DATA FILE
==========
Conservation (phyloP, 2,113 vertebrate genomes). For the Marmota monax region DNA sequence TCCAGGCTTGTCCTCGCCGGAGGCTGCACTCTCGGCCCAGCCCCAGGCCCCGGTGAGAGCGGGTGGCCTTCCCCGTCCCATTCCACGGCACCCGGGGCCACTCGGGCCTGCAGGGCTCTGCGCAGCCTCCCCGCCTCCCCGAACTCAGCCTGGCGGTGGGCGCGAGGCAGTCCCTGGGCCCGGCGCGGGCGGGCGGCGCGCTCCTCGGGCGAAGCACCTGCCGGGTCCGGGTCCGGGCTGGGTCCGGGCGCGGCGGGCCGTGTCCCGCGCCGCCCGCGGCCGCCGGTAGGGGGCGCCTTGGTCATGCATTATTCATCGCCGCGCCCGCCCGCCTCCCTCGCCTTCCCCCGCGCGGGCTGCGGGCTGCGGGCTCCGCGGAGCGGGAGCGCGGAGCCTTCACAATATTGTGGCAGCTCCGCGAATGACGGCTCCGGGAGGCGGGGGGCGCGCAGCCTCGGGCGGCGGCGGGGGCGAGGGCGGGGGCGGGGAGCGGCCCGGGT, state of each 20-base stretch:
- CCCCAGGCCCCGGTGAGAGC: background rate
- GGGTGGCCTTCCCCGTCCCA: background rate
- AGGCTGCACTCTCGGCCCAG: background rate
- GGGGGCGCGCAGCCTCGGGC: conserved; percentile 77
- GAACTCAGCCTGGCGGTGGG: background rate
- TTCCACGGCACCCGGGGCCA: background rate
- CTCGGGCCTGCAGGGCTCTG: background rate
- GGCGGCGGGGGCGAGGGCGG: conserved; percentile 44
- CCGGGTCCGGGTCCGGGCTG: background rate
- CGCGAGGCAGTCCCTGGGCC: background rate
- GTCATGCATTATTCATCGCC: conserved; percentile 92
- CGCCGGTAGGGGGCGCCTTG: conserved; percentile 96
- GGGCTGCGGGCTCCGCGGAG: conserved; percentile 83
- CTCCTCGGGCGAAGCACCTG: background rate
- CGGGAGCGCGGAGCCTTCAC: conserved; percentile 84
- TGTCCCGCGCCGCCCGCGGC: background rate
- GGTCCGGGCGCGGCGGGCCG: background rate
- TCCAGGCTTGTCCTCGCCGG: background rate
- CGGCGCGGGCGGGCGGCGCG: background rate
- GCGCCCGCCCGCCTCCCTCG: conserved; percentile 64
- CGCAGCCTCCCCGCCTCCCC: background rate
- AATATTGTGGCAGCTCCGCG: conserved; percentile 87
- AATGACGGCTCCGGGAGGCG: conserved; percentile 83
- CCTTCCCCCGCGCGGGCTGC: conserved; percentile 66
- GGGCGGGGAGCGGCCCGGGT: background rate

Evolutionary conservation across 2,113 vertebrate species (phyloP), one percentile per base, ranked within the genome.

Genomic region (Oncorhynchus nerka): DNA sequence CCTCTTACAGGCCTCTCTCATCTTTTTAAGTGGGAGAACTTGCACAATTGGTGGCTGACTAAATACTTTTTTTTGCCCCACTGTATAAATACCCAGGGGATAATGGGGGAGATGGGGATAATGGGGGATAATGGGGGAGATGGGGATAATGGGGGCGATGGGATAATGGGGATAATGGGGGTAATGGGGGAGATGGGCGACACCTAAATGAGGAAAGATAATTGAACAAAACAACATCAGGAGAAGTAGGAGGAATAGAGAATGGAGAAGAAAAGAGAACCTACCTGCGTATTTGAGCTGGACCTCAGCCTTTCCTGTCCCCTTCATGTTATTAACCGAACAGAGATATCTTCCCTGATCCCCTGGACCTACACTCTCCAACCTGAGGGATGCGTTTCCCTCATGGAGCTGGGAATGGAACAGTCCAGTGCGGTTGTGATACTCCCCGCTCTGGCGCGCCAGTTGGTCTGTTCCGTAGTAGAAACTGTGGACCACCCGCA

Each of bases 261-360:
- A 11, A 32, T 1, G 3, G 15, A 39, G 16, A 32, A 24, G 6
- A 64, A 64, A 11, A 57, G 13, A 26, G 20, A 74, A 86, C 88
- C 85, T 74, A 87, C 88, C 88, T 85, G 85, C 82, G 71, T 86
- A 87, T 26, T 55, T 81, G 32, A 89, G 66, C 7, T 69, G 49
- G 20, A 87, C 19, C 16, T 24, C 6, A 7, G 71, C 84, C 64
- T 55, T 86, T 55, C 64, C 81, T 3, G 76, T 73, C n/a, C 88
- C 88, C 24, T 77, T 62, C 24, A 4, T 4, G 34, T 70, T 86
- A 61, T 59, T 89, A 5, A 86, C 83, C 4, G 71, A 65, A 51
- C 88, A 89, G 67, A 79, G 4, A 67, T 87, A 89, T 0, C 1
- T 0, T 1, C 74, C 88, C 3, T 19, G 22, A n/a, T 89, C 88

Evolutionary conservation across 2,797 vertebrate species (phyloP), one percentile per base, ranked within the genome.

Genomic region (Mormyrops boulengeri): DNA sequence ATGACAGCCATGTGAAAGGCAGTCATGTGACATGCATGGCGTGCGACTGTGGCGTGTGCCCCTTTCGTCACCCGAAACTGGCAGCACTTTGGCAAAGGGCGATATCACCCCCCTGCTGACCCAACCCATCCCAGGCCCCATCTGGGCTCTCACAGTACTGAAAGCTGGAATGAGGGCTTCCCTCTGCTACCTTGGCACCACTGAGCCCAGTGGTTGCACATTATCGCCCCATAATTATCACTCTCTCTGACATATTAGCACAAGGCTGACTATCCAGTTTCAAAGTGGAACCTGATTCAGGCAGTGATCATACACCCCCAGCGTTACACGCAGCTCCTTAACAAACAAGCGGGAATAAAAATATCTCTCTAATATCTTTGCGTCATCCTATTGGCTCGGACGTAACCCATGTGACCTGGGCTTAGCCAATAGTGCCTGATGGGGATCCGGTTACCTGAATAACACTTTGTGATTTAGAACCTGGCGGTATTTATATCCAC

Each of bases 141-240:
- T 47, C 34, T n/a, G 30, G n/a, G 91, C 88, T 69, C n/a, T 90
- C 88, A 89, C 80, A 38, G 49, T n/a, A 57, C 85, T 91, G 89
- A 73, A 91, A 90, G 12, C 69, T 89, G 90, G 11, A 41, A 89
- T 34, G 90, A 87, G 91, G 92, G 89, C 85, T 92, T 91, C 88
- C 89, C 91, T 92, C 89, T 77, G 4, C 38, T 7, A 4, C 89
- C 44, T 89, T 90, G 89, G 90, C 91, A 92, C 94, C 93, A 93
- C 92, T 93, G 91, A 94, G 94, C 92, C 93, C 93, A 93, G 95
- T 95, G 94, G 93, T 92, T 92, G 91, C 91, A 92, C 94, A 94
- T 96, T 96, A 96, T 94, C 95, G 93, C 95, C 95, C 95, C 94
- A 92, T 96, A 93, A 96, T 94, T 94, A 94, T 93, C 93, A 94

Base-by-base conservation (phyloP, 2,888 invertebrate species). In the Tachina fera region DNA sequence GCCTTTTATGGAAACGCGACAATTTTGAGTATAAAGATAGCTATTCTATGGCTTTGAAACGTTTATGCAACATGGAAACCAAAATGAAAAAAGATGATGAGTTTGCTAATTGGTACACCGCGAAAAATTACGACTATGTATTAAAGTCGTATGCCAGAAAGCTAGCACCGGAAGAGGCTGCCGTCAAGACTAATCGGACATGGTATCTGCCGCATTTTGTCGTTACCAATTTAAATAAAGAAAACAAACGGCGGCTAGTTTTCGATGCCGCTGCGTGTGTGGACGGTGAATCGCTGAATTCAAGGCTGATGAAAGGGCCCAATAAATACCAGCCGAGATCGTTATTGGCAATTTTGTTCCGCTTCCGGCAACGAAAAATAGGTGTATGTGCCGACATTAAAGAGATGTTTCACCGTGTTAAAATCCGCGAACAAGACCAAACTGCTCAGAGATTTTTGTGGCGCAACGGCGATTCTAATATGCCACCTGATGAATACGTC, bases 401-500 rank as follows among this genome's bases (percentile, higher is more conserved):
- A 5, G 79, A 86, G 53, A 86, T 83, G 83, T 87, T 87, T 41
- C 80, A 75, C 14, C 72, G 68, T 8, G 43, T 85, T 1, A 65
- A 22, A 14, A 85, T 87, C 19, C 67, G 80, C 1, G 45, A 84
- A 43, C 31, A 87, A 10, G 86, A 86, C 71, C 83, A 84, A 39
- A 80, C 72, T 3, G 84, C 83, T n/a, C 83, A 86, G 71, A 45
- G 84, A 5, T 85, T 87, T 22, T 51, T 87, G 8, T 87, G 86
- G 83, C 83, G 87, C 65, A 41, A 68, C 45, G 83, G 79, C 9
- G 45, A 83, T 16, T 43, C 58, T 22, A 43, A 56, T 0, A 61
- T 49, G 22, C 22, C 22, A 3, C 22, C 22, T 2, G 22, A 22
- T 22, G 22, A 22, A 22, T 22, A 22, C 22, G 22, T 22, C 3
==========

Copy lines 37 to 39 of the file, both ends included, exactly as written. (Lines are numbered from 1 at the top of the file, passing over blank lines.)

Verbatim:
- A 61, T 59, T 89, A 5, A 86, C 83, C 4, G 71, A 65, A 51
- C 88, A 89, G 67, A 79, G 4, A 67, T 87, A 89, T 0, C 1
- T 0, T 1, C 74, C 88, C 3, T 19, G 22, A n/a, T 89, C 88